Chair: Patrick McCafferty
Building on work done by scholars such as Ann Dooley, Michael Herren, Jocelyn Hillgarth and Marina Smyth, this paper proposes to examine early manuscripts of Isidore in Ireland. Specifically, it aims first to detail the manuscript witnesses of the Etymologiae, since we know this work today in its complete form with all twenty books, but in the Middle Ages they often circulated separately or in halves (Books I-IX tended to travel together, as did Books X-XX). The principal Irish manuscripts with this text are: Laon Bibliothèque municipale 447, Wiltshire Longleat House NMR 10589, St Gall Stiftsbibliothek Sangallensis 13999 NrI, and a fragmentary grouping of eighteen folia across three manuscripts (Munich Staatsbibliothek clm. 29051b + Cheltenham Philipps Collection 20688 + New York Columbia University Plimptom Library 127). None of these copies have the full twenty books, so scholars must know what to make of the parts of the text we have. Furthermore, the content was far from uniform, not only due to the process of copying, but also because Isidore penned different versions of his writings within his lifetime, so the shape of the text is of interest. Finally, the paper will discuss its reception in Ireland, particularly the Old Irish glossing of the manuscripts. Also, given my research focus on animals, I will discuss the relationship of the Etymologiae to texts such as the Liber de ordine creaturarum and the Liber de mensura orbis terrae.
Despite Donnchadh Ó Corráin’s efforts to have the genre variously known as 'nature' or 'hermit' poetry be read as 'works of art' (rather than historical documents attesting to the lives of actual hermit-poets), these poems still remain relatively underexplored from a literary perspective. In this paper, I will re-read the paradisiacal landscapes in these poems, particularly the ninth- and tenth-century works A Marbáin, a díthrubaig and Dúthracar, a Maic Dé bí, as a literary device which mirrors the spiritual state of the religious figure (and very possibly the scribe writing the poem down or the audience which might have enjoyed it). The poets explain at great length all of the flora and fauna, the abundance and wealth of their secluded dwellings, known only to the hermit and God. Marbán and Manchán are at home in their woodland retreats, which provide for them and whose inhabitants keep them company. While this may, in part, be an elaborate poetic conceit contrasting the delights of a rural life with a secular one, I will argue—following thinkers such as Ambrose and Eriugena—that the landscapes in these poems need not be read solely as a remote woodland but rather as the spiritual garden of the soul built up by good deeds and belief in order to be protected from vice.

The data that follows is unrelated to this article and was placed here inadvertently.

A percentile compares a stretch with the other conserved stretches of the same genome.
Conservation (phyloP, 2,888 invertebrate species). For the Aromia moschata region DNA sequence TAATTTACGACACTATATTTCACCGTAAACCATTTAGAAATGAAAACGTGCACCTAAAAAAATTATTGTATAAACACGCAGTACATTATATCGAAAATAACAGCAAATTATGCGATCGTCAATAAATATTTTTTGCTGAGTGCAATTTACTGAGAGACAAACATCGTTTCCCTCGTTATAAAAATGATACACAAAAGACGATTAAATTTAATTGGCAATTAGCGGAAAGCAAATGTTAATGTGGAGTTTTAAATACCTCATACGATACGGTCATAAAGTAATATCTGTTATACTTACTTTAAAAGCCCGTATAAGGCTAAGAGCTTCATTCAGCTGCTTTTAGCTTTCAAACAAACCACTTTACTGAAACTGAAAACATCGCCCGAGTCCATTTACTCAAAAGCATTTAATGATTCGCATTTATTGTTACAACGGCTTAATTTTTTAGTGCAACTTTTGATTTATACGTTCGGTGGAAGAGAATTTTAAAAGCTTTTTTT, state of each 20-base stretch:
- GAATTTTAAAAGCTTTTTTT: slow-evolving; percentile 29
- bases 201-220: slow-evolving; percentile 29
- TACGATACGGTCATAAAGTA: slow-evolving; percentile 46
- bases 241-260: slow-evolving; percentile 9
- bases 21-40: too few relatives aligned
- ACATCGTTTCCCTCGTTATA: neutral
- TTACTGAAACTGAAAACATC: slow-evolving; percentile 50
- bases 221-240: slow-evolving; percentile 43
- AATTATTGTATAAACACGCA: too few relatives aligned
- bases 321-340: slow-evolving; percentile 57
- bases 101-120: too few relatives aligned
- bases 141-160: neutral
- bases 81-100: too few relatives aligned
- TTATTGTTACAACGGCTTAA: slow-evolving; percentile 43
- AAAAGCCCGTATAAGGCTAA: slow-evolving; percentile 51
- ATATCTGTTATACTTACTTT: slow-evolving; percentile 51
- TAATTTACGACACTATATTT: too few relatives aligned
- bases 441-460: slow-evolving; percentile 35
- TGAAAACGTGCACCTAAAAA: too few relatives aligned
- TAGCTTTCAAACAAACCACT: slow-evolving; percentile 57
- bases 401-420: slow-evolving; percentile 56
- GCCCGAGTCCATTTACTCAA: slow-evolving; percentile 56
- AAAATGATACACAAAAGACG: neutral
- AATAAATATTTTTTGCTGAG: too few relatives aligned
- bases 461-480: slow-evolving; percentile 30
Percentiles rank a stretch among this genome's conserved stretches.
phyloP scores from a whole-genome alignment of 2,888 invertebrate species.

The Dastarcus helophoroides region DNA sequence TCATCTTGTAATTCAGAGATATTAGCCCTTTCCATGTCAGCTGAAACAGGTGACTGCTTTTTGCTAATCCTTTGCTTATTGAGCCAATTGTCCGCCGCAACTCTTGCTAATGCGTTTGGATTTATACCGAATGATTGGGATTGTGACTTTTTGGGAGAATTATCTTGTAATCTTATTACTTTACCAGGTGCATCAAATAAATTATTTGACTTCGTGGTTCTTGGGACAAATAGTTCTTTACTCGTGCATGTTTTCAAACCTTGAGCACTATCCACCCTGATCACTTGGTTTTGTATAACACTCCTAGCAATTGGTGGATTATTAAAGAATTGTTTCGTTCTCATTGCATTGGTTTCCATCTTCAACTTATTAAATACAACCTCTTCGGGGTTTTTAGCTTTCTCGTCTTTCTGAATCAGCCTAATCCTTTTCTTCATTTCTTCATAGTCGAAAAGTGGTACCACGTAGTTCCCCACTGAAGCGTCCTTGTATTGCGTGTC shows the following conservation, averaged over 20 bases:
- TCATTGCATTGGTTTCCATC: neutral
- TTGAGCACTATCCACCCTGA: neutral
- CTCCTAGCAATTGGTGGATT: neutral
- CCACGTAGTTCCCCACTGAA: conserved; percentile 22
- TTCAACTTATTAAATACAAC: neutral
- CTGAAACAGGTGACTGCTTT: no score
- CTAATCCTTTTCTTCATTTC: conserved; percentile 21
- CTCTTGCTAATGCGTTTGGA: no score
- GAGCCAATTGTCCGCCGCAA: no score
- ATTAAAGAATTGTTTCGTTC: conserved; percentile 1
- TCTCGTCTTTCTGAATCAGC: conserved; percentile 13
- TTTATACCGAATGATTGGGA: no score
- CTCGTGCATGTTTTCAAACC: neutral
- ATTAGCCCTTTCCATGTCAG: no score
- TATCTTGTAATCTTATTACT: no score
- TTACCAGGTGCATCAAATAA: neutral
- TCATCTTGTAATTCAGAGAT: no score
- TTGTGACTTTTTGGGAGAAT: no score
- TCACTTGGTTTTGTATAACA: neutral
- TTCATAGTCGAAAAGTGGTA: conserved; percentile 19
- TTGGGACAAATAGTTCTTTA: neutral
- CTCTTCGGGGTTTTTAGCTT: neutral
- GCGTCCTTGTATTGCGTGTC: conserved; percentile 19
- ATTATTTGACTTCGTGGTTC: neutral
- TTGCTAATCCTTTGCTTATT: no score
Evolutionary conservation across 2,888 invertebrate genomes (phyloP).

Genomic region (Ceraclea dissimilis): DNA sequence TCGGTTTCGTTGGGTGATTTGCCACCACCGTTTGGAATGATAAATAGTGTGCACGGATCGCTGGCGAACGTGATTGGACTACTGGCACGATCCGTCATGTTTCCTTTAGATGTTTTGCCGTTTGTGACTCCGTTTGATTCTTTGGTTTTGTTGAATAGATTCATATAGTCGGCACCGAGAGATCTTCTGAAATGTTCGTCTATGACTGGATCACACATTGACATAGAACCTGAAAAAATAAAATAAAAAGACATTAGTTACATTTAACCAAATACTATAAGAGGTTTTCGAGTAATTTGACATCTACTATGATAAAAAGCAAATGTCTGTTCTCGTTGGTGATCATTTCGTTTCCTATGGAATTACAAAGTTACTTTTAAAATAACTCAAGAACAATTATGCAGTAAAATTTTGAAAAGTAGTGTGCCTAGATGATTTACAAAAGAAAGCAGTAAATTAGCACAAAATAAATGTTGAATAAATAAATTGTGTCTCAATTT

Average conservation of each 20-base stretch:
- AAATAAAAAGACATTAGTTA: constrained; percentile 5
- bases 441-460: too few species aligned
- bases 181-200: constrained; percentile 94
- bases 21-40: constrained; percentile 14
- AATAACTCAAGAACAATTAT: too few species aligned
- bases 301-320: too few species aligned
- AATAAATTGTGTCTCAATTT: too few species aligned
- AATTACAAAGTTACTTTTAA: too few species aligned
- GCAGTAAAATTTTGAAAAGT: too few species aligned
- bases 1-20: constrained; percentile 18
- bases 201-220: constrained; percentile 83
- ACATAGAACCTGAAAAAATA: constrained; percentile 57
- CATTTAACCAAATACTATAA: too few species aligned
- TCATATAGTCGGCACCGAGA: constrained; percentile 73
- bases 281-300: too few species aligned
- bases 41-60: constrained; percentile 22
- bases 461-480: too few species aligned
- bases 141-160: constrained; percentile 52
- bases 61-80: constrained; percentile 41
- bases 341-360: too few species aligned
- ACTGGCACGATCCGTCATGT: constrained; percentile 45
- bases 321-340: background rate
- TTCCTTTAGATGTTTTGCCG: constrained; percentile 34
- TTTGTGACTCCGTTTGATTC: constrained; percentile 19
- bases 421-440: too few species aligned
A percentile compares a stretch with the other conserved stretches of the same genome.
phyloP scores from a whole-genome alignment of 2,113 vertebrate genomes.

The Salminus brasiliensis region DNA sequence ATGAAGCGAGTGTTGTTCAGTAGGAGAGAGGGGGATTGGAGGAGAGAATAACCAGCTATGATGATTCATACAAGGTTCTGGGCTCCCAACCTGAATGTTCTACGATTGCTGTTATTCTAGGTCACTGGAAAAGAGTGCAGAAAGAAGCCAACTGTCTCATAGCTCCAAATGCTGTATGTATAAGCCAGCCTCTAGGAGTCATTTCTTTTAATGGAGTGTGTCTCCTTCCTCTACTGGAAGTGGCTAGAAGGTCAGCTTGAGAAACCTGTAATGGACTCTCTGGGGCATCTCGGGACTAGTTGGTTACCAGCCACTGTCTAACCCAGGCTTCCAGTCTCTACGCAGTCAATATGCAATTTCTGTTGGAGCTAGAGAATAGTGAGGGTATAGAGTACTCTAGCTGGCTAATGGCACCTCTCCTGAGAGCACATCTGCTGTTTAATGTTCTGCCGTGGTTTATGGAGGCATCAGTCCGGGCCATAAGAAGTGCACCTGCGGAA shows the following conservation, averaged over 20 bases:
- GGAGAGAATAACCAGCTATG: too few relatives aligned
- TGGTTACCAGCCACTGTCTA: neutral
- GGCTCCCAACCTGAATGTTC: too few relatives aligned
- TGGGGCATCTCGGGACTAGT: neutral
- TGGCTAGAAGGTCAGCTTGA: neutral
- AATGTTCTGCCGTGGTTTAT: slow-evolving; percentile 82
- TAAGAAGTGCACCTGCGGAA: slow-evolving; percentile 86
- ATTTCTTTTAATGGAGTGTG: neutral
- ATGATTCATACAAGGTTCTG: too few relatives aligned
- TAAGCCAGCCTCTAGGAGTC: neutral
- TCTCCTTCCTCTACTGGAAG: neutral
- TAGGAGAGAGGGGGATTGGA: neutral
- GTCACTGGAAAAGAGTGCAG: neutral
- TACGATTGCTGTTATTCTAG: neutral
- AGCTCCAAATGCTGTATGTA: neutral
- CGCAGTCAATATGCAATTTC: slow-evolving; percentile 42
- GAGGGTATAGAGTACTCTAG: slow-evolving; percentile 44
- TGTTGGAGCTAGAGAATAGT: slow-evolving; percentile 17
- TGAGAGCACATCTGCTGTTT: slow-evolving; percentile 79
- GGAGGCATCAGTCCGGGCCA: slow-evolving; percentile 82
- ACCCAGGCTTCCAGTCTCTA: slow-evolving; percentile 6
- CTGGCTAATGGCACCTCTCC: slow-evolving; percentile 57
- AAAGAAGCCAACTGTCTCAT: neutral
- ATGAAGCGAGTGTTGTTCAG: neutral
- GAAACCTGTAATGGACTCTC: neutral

It has long been recognised that the dinnṡenchas corpus re-uses and reworks materials which are found elsewhere in medieval Irish literature. With regard to this constituent material, tales from the Mythological Cycle are by far the most numerous as we have at least thirty dinnṡenchas items citing characters from the Túatha Dé Danann. However, the authenticity of this reworked dinnṡenchas tradition has been repeatedly questioned; it has been described as being composed of ‘artificial learning rather than genuine traditional mythology’, and the suggestion has been made that it ‘may well represent no more than perfunctory ad hoc fabrication’. The purpose of this talk is to submit the sources underpinning the dinnṡenchas to additional scrutiny and to engage further with the ways this material has been reworked in order to see if more light may be cast on the nature and creation of this important element of medieval Irish literary culture.